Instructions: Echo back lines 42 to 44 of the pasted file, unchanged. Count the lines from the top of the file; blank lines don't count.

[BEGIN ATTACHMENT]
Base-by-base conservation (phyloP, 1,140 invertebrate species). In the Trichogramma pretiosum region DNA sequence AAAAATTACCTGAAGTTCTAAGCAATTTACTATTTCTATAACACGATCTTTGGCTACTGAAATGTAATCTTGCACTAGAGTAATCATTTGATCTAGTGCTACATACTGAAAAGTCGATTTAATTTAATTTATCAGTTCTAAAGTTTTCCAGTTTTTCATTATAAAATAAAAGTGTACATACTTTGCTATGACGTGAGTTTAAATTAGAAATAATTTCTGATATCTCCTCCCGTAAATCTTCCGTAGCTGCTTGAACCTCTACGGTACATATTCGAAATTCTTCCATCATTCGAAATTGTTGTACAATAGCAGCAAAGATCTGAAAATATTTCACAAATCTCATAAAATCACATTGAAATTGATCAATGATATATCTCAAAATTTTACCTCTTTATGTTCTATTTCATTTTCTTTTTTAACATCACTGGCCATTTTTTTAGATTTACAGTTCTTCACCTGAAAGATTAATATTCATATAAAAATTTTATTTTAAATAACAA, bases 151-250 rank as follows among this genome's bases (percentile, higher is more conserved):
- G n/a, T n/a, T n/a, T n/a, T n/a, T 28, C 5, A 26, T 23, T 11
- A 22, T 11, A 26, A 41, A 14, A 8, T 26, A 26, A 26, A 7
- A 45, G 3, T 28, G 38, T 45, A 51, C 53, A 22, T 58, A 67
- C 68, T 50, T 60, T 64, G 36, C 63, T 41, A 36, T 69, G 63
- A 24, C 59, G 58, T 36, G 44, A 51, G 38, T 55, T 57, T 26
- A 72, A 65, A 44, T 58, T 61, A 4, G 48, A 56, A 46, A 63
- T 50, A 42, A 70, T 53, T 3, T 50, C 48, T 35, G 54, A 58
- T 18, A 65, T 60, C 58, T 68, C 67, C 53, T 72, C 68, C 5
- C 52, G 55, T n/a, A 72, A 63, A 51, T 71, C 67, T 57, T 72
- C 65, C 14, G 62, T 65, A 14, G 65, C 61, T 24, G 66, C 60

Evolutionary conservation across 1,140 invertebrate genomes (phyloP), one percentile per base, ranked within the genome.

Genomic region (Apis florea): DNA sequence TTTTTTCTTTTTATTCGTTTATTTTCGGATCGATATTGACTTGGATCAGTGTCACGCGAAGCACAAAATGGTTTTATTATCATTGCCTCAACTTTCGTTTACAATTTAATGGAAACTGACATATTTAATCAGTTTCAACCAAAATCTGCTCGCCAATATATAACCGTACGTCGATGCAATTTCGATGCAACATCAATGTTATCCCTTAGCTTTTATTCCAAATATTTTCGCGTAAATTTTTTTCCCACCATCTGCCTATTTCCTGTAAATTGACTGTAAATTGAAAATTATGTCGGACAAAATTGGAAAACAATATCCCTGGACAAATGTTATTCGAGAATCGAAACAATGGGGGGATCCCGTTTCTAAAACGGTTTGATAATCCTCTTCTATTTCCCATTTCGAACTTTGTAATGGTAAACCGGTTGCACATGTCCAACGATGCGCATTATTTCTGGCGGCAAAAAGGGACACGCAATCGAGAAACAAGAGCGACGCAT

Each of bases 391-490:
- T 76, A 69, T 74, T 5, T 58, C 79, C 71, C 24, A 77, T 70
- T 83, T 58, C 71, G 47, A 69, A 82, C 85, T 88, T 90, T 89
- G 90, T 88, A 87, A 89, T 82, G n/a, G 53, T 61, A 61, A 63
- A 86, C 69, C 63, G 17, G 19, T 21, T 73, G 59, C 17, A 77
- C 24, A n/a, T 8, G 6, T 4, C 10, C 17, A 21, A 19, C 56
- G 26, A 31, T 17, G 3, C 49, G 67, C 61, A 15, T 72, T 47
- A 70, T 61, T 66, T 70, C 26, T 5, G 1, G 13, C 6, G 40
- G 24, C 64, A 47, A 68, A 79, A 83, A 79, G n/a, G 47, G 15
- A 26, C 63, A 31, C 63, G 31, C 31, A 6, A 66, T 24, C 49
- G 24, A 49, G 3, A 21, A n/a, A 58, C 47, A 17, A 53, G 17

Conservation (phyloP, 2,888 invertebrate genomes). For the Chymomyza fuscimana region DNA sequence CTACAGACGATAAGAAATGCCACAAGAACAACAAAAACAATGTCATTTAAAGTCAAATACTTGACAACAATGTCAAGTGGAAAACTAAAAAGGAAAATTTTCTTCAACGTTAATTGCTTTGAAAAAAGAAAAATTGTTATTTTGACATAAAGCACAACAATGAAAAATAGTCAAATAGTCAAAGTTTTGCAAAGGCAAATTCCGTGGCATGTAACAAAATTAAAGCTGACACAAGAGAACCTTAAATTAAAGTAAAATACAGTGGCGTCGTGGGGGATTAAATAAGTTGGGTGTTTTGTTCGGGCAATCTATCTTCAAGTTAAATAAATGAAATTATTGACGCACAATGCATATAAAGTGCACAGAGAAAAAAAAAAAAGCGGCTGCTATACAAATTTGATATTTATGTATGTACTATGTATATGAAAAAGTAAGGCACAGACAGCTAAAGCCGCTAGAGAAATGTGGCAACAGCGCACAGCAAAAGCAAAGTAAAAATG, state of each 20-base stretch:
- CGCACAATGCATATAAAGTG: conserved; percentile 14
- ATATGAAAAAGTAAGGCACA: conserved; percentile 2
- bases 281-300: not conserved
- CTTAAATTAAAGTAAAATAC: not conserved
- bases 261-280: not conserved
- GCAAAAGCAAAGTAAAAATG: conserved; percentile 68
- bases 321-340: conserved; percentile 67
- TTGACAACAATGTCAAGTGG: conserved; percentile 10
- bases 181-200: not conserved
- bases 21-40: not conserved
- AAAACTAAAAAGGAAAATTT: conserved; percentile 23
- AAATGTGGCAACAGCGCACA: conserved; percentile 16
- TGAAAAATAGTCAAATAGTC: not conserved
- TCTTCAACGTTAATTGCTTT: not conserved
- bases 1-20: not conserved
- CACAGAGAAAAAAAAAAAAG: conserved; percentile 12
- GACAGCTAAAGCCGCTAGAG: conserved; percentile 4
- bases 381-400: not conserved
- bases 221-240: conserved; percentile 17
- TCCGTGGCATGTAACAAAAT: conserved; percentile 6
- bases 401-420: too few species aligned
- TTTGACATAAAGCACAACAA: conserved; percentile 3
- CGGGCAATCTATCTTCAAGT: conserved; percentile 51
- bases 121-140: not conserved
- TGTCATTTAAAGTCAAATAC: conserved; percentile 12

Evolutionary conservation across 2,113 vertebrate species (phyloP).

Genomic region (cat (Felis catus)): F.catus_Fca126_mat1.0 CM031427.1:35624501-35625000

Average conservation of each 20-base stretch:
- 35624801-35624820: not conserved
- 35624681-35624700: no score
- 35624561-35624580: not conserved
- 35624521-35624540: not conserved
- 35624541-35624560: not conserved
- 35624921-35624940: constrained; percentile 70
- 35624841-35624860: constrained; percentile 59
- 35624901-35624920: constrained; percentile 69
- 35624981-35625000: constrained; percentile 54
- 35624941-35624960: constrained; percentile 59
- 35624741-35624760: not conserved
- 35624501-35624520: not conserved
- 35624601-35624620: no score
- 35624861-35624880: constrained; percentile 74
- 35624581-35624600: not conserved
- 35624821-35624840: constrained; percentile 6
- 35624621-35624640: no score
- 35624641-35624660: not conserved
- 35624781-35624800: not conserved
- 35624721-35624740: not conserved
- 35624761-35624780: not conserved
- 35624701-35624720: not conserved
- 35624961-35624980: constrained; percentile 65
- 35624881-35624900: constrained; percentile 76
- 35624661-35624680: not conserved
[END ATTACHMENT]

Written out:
- GACAGCTAAAGCCGCTAGAG: conserved; percentile 4
- bases 381-400: not conserved
- bases 221-240: conserved; percentile 17